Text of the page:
How the iPhone 13, Mini, Pro and Max compare to Android rivals — and vs. iPhone 12
Apple has announced its new iPhone 13, iPhone 13 Mini, iPhone 13 Pro and iPhone 13 Pro Max, which feature better cameras, 120Hz screens, new processors (which Apple claims are the fastest in a phone, period), better battery life, and smaller notches compared to their predecessors. But should you upgrade from the iPhone 12, and is Apple beating the Android competition? Here’s how Apple stacks up to Samsung, OnePlus, Google, and its own previous devices on paper.
One thing to keep in mind before we dive in is that specs don’t tell the whole story. There’s the obvious difficult comparisons (how does an Apple A15 chip stack up against a Snapdragon 888, and how do you compare traditional phones to folding ones), as well as the small details that don’t fit cleanly on a spec sheet. For instance, one of Apple’s pro features is the ability to shoot 4K ProRes on its higher-end phones — except for the models with 128GB of storage, which will be limited to 1080p ProRes.
There’s also an obvious competitor missing: Google’s Pixel 6 and Pixel 6 Pro. Google didn’t give us their full specifications in its partial announcement, which makes it hard to include them in a spec comparison.
But let’s put all those caveats aside, because maybe you’re looking for a phone right now. How do the iPhone 13 and 13 Mini stack up, spec-for-spec, against their Android competitors? Prices throughout this comparison, by the way, are for the unlocked iPhones, which are $30 more than the carrier versions.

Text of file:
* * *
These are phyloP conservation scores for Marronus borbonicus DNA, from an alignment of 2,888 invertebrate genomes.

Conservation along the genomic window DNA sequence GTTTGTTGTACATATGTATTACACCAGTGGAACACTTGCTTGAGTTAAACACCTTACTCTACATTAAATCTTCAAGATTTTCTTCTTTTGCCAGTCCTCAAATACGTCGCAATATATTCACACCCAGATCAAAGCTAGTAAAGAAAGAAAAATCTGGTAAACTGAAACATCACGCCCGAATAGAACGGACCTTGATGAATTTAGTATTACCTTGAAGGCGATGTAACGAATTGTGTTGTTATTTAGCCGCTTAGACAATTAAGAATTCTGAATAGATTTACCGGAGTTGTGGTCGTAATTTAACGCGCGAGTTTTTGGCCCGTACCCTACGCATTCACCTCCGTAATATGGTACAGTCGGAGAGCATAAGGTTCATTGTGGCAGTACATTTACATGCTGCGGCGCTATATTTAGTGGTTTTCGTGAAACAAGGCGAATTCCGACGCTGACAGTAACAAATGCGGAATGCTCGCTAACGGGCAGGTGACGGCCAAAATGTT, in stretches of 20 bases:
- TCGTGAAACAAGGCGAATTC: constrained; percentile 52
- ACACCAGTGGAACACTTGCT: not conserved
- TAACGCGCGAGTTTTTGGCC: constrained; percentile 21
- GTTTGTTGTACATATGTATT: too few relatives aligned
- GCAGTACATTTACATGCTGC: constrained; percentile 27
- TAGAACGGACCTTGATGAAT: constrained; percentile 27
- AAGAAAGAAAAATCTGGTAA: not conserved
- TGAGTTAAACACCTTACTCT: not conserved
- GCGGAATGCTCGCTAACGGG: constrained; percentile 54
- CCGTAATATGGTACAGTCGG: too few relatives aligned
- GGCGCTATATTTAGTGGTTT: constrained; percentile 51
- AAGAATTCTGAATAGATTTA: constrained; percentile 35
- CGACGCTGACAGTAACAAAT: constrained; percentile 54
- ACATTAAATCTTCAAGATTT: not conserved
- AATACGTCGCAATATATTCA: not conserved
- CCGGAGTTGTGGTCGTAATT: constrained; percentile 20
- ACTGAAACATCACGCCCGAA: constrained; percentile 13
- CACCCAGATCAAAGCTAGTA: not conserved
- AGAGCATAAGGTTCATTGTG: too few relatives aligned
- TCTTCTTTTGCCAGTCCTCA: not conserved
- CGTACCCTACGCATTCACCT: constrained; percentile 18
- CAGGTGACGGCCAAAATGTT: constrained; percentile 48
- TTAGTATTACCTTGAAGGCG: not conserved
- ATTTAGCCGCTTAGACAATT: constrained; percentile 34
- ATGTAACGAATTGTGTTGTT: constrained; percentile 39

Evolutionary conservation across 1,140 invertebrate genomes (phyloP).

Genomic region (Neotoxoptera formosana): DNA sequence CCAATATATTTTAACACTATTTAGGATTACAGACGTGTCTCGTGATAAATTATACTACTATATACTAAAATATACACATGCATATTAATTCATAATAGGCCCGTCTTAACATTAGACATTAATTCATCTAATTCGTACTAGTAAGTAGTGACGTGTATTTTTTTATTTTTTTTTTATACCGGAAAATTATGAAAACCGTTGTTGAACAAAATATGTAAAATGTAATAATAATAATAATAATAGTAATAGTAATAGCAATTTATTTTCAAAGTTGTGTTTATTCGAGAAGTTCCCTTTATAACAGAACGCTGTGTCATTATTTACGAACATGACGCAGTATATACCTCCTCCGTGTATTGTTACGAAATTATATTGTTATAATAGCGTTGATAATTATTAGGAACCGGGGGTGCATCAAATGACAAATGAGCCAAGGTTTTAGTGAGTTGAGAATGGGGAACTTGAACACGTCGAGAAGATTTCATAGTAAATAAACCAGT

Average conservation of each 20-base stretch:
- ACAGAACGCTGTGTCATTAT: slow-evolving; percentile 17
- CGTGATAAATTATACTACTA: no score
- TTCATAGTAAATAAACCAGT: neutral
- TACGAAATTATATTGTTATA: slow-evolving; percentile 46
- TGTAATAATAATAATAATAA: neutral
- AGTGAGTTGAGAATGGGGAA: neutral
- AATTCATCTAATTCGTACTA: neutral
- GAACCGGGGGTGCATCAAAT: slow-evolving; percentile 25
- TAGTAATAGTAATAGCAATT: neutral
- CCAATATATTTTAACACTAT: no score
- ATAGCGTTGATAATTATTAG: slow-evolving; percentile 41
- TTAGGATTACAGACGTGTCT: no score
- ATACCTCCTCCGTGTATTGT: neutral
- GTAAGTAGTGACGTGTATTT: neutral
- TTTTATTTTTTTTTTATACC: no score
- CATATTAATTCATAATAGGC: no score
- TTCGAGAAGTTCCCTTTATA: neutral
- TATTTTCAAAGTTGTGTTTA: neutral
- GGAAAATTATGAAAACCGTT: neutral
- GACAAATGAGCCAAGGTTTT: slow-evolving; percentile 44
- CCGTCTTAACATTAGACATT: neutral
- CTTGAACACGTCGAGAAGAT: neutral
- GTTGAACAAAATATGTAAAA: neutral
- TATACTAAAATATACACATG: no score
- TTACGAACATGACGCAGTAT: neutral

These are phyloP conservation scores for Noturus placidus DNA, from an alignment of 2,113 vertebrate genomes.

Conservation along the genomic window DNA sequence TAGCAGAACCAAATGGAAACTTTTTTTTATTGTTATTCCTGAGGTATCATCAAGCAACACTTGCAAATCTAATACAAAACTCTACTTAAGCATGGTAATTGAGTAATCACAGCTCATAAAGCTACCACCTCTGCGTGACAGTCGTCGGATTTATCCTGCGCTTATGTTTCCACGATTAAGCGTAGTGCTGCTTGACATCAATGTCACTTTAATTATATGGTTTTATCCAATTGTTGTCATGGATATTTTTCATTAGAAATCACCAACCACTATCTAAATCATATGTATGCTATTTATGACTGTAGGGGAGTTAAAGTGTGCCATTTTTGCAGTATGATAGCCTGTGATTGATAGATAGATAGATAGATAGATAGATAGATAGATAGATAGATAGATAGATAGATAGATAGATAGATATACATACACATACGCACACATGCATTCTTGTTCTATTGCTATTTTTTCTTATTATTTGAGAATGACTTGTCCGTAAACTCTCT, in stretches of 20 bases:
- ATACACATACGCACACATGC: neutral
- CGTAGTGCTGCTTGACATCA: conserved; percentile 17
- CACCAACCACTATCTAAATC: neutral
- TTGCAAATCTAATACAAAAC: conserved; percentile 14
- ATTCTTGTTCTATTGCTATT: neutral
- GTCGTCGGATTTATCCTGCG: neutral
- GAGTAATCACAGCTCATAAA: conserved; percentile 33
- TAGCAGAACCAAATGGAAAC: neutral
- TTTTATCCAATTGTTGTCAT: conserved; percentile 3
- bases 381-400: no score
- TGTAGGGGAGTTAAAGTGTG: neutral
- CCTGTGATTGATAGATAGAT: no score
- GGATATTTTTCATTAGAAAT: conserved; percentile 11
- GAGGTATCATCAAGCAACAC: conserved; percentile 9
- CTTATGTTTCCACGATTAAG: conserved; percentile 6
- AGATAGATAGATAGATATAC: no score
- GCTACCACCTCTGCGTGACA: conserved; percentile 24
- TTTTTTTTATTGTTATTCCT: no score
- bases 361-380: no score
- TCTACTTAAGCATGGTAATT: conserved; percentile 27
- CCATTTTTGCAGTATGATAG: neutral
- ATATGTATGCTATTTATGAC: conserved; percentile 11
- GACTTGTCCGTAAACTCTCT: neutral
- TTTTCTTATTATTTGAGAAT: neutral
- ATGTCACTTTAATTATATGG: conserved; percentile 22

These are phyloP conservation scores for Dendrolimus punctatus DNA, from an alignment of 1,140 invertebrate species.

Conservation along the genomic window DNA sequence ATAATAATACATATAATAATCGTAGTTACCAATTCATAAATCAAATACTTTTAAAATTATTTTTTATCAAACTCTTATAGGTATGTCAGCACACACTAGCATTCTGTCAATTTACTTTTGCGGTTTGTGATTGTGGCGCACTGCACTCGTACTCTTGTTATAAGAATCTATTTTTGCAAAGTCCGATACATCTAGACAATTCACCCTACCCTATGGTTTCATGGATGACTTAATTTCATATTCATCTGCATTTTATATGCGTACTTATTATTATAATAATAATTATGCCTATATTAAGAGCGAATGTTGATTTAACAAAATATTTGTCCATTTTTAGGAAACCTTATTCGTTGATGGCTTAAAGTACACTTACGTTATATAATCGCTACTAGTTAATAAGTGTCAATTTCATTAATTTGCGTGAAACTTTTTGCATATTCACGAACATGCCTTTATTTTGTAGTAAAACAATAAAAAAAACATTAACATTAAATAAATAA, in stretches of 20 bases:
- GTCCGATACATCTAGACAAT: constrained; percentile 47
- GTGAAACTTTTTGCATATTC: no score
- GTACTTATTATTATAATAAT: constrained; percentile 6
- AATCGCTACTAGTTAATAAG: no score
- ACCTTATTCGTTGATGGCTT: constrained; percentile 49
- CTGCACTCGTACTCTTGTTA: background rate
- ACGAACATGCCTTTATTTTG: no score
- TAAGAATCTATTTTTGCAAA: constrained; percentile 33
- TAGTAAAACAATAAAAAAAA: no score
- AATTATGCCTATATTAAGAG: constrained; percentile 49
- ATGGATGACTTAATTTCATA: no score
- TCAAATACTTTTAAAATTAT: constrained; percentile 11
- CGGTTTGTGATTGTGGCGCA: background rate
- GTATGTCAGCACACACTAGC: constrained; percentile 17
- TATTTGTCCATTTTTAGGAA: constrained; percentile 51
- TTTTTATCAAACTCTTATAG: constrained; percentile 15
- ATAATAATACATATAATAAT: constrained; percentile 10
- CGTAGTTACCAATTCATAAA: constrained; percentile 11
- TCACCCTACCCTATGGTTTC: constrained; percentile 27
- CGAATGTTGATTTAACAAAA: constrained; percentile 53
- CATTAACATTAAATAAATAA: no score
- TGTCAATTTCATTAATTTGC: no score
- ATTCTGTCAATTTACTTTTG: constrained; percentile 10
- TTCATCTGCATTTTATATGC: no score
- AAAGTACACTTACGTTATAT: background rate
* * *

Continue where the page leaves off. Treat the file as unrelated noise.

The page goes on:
Anyways, let’s stop talking about saving a few bucks, and blow the budget a bit: how does the iPhone 13 Pro stack up against the Android flagships, in a battle of the $1,000 plus phones?
As with past years, we see that Apple isn’t necessarily playing a spec-game, especially when it comes to cameras. Some of its higher-end Android competitors boast megapixel counts that are four or even almost 10 times as high as Apple’s cameras. Whether that’ll give them an edge or not will have to be seen when we test Apple’s “dramatically more powerful” cameras. Both Apple and Google have traditionally prioritized larger pixels for low-light performance rather than raw resolution.
Finally, let’s take a look at how Apple did year-over-year when it comes to upgrading its specs. It’s worth noting that, while we’ve included the 12 Pro, you actually can’t buy that phone from Apple anymore, making the comparison more useful for upgraders than cross-shoppers.
One interesting point is that the phones haven’t changed when it comes to width, height, or screen size, but they have gotten a bit thicker, and a bit heavier. They are packing a fair amount of new tech though, so perhaps that’s understandable.
What the specs don’t show, though, is how unfavorably the iPhone 12 is priced — at first glance the it seems like a reasonable buy at $100 cheaper, but at that price you’re only getting half the storage. If you get a 128GB iPhone 12, you’ll only be saving $50 compared to the 128GB iPhone 13, which has all the upgrades to the screens, cameras, battery life, and everything else Apple announced on Tuesday. Sure, it’s technically less expensive, but you’d be giving up a lot for very little savings.
via The Verge https://ift.tt/1jLudMg
September 14, 2021 at 03:17PM